冬修業 Fuyu Shūgyō Jan 19
春修業 Haru Shugyo April 19
夏修業 Natsu Shūgyō July 26
秋修業 Aki Shūgyō Oct 18

text me if you are ready to go: (424) 272-6307

Don’t let the trivialities of life get in the way. Push aside any delusions that cloud the mind. Cut through the invisible barrier with the sword of 平常心 heijō-shin!

Omnia Causa Flunt

From Shiro Kuma by kumafr


Omnia causa flunt, “Everything happens for a reason.”

I like this Latin expression. This is precisely the same in Budō. We don’t do movements to look good, but to stay alive. If being elegant was the goal, we would be dead. At war, the only goal is to stay alive, to carry out the mission. In life, awareness will do the same. If you want to live a successful life, you have to accept the law of causality. Because whether you want it or not, “Everything happens for a reason.”

During the warring period of feudal Japan, the Samurai might have followed the same rule. Marshal Bugeaud, a French officer from the 19th century, said, “at war there are principles, but they are few.” It is the same in Budō and in life.

Hereunder are six basic principles that each practitioner should train and apply. Let’s review them together. They are suitable for Budō and for life.

Don’t fight!

That is the best principle of all. Often, speaking and communicating will get you out of a bad situation. But it will not work every time, and you will not be able to avoid the attacks. Then accept it, stay relaxed and let your training do it for you. The same applies to Budō and in life.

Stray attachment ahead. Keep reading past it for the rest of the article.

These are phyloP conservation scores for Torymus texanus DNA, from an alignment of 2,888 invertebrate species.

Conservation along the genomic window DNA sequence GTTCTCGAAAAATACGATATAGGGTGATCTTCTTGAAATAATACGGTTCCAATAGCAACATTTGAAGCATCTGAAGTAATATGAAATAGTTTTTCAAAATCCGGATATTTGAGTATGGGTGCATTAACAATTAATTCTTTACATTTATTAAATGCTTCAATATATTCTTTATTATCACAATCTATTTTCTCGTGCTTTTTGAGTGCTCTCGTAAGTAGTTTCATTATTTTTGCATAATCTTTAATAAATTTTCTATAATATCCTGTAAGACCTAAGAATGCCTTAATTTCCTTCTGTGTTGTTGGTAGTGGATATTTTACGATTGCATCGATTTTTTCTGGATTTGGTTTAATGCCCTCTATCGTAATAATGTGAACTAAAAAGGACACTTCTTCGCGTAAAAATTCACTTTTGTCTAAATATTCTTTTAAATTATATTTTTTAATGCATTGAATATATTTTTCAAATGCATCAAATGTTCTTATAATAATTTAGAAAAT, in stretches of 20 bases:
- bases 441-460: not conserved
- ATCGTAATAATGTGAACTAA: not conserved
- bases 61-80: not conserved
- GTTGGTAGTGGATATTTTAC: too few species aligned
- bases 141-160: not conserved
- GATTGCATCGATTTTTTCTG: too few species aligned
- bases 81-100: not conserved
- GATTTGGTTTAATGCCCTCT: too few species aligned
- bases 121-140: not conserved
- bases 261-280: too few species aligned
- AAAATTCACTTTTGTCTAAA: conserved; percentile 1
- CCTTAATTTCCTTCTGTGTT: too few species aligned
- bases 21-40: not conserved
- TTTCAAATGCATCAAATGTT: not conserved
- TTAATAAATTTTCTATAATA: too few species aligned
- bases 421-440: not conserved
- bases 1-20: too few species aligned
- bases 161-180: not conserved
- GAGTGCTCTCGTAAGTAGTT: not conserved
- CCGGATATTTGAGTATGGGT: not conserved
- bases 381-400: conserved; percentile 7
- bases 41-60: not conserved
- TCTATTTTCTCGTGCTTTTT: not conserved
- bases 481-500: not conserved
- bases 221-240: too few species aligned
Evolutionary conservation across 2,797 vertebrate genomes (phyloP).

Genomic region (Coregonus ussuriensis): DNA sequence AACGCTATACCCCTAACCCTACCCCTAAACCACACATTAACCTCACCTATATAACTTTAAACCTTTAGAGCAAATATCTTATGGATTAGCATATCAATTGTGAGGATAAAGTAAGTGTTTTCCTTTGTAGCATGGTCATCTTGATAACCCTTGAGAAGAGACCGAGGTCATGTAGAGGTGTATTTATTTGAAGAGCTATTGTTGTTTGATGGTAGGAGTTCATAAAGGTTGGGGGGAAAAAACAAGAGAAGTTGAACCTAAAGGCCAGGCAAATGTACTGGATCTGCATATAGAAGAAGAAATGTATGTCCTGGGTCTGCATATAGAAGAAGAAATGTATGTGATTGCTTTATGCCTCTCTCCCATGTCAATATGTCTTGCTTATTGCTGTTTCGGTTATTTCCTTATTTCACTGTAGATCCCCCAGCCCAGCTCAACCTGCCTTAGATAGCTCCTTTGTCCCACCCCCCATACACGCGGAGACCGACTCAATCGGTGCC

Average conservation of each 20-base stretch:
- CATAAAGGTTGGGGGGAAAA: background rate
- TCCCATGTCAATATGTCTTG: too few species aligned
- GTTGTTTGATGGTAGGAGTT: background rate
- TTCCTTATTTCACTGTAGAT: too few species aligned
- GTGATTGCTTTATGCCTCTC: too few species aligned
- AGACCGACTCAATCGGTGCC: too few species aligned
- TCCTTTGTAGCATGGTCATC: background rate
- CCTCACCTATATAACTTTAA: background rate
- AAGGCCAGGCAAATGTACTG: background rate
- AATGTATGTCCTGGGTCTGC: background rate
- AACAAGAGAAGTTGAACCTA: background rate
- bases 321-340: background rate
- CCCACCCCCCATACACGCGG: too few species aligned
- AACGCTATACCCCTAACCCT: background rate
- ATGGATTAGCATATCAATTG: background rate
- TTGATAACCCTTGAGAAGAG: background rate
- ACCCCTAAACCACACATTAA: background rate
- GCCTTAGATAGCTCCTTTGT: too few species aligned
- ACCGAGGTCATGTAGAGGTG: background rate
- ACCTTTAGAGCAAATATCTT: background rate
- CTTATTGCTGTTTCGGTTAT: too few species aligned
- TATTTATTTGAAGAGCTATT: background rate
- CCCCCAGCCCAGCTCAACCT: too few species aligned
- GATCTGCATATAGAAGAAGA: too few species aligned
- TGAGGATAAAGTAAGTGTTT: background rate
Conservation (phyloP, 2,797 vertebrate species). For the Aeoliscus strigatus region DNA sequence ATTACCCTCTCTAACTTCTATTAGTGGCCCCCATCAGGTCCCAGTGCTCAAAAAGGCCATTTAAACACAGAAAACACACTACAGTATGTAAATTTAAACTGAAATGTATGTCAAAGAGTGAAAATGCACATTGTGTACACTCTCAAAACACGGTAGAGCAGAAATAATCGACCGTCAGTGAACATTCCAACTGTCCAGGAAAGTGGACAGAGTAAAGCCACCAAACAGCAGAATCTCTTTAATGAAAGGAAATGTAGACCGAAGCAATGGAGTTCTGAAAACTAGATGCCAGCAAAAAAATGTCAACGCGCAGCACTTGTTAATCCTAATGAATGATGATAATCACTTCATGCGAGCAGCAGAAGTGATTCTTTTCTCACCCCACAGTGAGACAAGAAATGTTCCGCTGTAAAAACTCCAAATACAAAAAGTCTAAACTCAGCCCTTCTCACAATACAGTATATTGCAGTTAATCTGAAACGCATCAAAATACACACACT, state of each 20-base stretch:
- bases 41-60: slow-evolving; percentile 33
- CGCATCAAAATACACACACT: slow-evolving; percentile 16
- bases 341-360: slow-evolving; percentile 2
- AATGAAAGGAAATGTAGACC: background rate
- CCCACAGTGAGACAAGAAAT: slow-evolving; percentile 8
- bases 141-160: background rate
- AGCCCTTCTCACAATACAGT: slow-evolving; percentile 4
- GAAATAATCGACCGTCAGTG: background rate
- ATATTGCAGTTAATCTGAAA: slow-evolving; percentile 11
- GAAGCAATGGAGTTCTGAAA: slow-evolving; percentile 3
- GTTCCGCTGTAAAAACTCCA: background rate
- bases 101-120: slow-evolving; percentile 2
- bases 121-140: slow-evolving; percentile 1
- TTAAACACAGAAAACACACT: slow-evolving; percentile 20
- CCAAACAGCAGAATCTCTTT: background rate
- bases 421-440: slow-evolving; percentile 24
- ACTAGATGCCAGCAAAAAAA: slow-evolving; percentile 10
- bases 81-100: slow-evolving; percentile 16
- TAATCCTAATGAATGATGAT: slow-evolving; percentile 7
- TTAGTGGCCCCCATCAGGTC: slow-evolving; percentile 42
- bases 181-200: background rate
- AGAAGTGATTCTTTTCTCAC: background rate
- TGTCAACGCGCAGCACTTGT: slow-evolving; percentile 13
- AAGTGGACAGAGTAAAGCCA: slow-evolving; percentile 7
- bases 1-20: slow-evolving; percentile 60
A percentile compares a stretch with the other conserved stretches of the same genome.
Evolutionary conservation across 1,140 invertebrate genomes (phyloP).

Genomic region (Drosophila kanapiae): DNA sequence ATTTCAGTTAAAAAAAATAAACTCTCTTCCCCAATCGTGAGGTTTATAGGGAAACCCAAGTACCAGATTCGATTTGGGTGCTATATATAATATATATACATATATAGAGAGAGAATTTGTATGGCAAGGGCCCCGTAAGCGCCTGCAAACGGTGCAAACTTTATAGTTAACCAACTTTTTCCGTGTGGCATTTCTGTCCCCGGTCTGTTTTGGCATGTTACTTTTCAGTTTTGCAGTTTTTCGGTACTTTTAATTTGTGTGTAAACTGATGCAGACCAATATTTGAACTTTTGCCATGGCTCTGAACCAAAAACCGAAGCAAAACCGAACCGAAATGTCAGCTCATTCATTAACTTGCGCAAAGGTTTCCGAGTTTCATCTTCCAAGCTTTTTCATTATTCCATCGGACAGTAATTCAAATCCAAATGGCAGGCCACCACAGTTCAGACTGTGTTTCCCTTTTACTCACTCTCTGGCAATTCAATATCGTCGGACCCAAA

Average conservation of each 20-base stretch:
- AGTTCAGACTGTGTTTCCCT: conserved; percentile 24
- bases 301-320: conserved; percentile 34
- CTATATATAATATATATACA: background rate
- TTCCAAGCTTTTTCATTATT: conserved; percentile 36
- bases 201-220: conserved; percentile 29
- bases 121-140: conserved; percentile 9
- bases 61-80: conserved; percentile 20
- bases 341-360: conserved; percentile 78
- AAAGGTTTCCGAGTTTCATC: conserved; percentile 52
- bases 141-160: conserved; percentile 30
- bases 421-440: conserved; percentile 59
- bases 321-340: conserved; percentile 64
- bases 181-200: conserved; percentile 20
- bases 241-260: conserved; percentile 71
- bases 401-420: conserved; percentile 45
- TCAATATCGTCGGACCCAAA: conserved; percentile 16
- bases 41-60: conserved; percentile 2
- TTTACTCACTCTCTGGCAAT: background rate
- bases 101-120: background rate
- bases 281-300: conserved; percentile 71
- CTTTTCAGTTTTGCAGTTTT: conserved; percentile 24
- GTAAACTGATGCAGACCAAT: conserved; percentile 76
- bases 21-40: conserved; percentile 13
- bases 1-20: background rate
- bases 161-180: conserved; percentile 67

Don’t get hit

Don’t dream! In a fight, you will get hit, and it will be painful. Abandon any romantic vision displayed by the movies. You are not an actor in Hollywood, this is the real world. Wake up! Focus on the situation you are facing, and limit as much as you can, the efficiency of your opponent. The same applies to Budō and in life.

Keep a proper and correct distance.

This is the first thing to do. If you are out of reach, UUke will not touch you. Now don’t overestimate your chances. When you have a gun in a holster and him a knife in his hand, you cannot draw fast enough if he is at less than 8 meters. So instead of trying, move away from his line of attack. It is always better to avoid direct confrontation. The same applies to Budō and in life.

Move out of the line of attack.